After a harrowing few weeks in which Dr. Kato battled multiple infections and had to be put on ECMO, an extracorporeal membrane oxygenation machine that pumps blood and oxygen through the body, his condition began to improve.
“We all felt a huge sense of relief when things started to improve,” notes Paula Peeler Bryan, one of the nurse practitioners who cared for Dr. Kato while he was in the medical ICU.
Peeler Bryan was caring for Dr. Kato the night his condition took a dramatic turn for the worse, and it became clear that he would need to be placed on ECMO to give him the best chance of surviving. “He was going into multisystem organ failure. We knew we had to act fast,” she says, recalling how she and fellow nurse practitioner Kaitlinn Goode alerted the care team that Dr. Kato was deteriorating.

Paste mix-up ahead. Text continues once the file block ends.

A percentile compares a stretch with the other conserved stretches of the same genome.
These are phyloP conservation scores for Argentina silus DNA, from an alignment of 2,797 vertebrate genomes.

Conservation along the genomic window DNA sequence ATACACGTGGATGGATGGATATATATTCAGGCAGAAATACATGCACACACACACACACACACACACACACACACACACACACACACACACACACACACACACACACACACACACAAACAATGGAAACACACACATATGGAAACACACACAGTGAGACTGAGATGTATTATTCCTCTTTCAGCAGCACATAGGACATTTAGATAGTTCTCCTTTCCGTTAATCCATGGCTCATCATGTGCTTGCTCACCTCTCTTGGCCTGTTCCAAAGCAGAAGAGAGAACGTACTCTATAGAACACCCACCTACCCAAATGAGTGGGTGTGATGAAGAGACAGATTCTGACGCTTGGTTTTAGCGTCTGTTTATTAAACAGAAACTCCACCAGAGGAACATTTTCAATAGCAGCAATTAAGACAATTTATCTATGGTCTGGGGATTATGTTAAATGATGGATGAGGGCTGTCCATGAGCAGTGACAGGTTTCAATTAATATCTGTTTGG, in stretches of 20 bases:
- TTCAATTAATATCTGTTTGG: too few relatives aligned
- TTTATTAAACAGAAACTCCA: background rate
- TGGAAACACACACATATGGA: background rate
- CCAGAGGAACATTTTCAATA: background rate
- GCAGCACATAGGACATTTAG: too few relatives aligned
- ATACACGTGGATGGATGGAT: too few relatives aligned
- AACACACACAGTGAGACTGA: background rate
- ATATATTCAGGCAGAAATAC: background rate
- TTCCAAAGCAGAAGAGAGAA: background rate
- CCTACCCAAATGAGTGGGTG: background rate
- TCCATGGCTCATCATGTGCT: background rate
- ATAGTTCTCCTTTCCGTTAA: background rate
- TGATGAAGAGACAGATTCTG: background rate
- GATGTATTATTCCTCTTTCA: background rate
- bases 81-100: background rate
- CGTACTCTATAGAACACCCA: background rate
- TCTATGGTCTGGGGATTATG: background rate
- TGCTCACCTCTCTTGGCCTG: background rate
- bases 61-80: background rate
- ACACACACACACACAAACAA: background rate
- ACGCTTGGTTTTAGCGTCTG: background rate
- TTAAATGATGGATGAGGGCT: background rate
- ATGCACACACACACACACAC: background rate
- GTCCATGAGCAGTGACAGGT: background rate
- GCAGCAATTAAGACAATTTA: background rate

Under the care of his colleagues and friends, Dr. Kato pulled through and began to build back his strength. Two months after being admitted to the hospital, he was discharged to the cheers of hundreds of people.
He then astonished those same colleagues when he came back to work in August 2020 and started performing surgeries again. Not long after, he began running, with the goal of entering the 2021 New York City Marathon.
“For me, it is almost a miracle that I was able to come back to do surgery at a regular pace,” he says. “But the marathon was something I was able to do before COVID, so I really felt like if I can do this, then I can sort of put some closure on this COVID story.”